Spanish – Although the official figures are not yet known, the interim president of Bolivia, Jeanine Añez, congratulated Luis Arce for supposedly winning the elections; a situation that, if true, opens the doors for the MAS (Movement Towards Socialism) government to reach new agreements disguised as legitimacy with Iran, but which, eventually allowed more clandestine operations.
An exit poll showed the MAS of Evo Morales as the winner in the first round. At the same time, the UN Security Council gave Iran the green light to buy and sell arms with the end of the embargo.
Joseph Humire, a specialist in global security and executive director of the Center for a Free and Secure Society, told the PanAm Post that a MAS victory in the Bolivian presidency could intensify Iran’s illicit activities in that country.
“It is no longer just about clandestine activities. With a legitimate victory for MAS and an Iran with greater legitimacy because it does not have an arms embargo, it is now about greater open cooperation between the two countries,” he said.
Humire explained that Bolivia has been the epicenter of clandestine routes for both drug trafficking and minerals that serve as raw material for the manufacture of weapons. When Arce takes power, Iran will be able to camouflage the purchase and sale of arms to continue with its illicit business.
“With the lifting of the embargo, Iran wants to grow its market with Venezuela. It wants to legitimize its trade. That is why it sends gasoline and food to Venezuela, to say that they are partners and then to trade arms. This strategy can also be replicated in Bolivia with the MAS,” he said.
Pressure on the United States
The security specialist emphasized that Iran’s move becomes a strategy of pressure against the United States: If Iran sends these weapons, what will the United States do?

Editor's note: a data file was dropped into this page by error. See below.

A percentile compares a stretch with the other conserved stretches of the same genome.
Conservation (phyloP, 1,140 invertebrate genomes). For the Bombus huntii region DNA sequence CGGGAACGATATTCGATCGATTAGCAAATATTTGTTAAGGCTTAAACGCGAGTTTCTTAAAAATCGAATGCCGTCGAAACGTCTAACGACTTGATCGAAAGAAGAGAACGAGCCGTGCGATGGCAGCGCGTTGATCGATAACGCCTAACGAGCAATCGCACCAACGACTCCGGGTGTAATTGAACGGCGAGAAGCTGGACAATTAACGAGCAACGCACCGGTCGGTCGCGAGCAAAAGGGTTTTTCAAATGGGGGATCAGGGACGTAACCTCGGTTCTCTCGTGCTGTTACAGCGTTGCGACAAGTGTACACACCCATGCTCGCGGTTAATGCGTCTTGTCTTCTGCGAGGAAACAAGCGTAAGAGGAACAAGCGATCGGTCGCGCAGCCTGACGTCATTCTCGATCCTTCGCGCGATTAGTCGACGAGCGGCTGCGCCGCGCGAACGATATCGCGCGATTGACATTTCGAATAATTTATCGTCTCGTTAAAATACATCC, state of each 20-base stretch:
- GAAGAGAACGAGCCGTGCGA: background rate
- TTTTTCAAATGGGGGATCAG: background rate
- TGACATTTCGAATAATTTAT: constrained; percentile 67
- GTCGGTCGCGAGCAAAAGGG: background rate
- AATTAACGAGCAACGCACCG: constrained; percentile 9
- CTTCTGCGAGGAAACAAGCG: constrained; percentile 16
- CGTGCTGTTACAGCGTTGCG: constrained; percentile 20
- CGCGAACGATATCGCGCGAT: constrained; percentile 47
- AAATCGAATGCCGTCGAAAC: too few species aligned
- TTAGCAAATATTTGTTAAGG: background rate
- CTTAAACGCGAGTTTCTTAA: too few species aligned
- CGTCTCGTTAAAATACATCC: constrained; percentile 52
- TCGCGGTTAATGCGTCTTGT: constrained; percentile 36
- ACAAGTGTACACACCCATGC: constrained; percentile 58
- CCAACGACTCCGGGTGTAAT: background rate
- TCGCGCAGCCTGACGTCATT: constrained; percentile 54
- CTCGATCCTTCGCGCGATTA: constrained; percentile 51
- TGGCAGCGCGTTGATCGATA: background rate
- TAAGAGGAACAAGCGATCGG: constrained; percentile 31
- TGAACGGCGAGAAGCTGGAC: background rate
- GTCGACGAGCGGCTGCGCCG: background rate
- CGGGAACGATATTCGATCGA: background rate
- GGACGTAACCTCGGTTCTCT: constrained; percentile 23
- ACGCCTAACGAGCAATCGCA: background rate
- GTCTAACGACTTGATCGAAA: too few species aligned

Until now, the Persian regime and the Islamic Revolutionary Guard have used the same clandestine drug trafficking routes to mobilize minerals used in the manufacture of war weapons, and Bolivia had become the epicenter.
“That arms embargo began in 2007. At that time, Iran used Latin America as a network to acquire technology in violation of the sanctions. During all this time, there were military agreements with Venezuela. Iran was using that country as a platform to operate in other parts of the region,” the specialist adds.
“With Evo Morales, they also made the same agreement to build companies and businesses specialized in military and scientific technology while having an undercover project with revolutionary guards,” he said. “In all this time, we do not know how much material Iran has acquired from Latin America,” Humire added.
The specialist recalled that in 2012, a shipment was discovered in the basement of a building of the Venezuelan Defense Attaché in Bolivia. It consisted of garbage bags containing tantalum, a mineral that is also used in military weapons.
Golden opportunity for international crime
“Iran will export and sell arms,” celebrated the Iranian Defense Minister, General Amir Hatami, after the end of the arms embargo.
According to Humire, Iran will seek to legitimize its arms business while maintaining its illicit activities. He explained that for more than 35 years, Iran has built up the potential for a military presence in the region. In the last 15 years, Chávez and Maduro have given them that capacity.
“Iran has built a dual-use infrastructure. It builds companies as a façade, which at first sight, are legitimate but are hiding other uses,” he says.
“For many people who are observing Iranian activities in Venezuela, this is “new.” But for people who are informed about the issue, Iran has had a covert presence for a long time. The presence of the Revolutionary Guard and the Iranian military dates back to 2006, but over time, it has been expanding,” he explained.
“This is within the chessboard. The U.S. is going to invoke Resolution 2231 to get the UN Security Council to implement sanctions on Iran. And the response [from Iran] and its allies in the UN will be to say that they do not recognize these sanctions because they have met all the requirements of the nuclear agreement and will now sell weapons to whomever they want,” he explained.
“For me, the shipment of fuel to Venezuela was a test before the shipment of weapons, and the United States showed that there are ways to neutralize such shipments. The U.S. has to prepare for this moment. The White House has to have clear scenarios and work a narrative that explains Iran’s intentions,” he said.